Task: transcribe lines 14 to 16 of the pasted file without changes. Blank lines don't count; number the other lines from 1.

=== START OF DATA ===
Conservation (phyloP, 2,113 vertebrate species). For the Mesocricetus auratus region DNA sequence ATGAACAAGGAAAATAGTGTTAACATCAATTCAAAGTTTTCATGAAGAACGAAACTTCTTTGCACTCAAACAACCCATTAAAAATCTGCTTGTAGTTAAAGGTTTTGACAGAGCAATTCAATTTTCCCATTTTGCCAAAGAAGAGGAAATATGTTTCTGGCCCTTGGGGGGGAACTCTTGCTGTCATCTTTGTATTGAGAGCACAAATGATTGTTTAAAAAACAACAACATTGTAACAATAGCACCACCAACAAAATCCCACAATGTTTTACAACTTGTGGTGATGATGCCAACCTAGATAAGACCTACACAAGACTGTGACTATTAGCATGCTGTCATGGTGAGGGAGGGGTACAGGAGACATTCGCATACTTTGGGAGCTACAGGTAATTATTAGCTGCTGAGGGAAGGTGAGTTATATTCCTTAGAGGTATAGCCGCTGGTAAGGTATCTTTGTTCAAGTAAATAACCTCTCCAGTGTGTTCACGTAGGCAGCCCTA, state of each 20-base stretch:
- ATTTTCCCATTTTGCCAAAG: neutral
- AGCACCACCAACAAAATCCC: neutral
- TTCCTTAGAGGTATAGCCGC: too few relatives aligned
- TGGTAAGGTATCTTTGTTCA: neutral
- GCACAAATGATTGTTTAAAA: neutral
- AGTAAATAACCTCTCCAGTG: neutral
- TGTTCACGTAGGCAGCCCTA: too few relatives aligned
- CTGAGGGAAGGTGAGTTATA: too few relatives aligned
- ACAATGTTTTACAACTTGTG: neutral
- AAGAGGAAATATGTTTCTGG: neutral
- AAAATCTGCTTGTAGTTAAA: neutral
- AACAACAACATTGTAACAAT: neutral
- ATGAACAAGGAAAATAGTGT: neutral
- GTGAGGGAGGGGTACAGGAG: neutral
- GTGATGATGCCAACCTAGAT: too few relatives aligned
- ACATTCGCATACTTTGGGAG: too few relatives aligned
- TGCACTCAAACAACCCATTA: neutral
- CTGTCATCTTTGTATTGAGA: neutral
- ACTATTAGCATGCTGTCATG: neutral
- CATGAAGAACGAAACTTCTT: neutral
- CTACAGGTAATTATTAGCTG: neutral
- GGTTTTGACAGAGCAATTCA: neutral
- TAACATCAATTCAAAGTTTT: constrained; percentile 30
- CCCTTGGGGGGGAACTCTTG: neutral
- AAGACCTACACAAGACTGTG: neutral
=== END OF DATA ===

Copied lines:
- ATGAACAAGGAAAATAGTGT: neutral
- GTGAGGGAGGGGTACAGGAG: neutral
- GTGATGATGCCAACCTAGAT: too few relatives aligned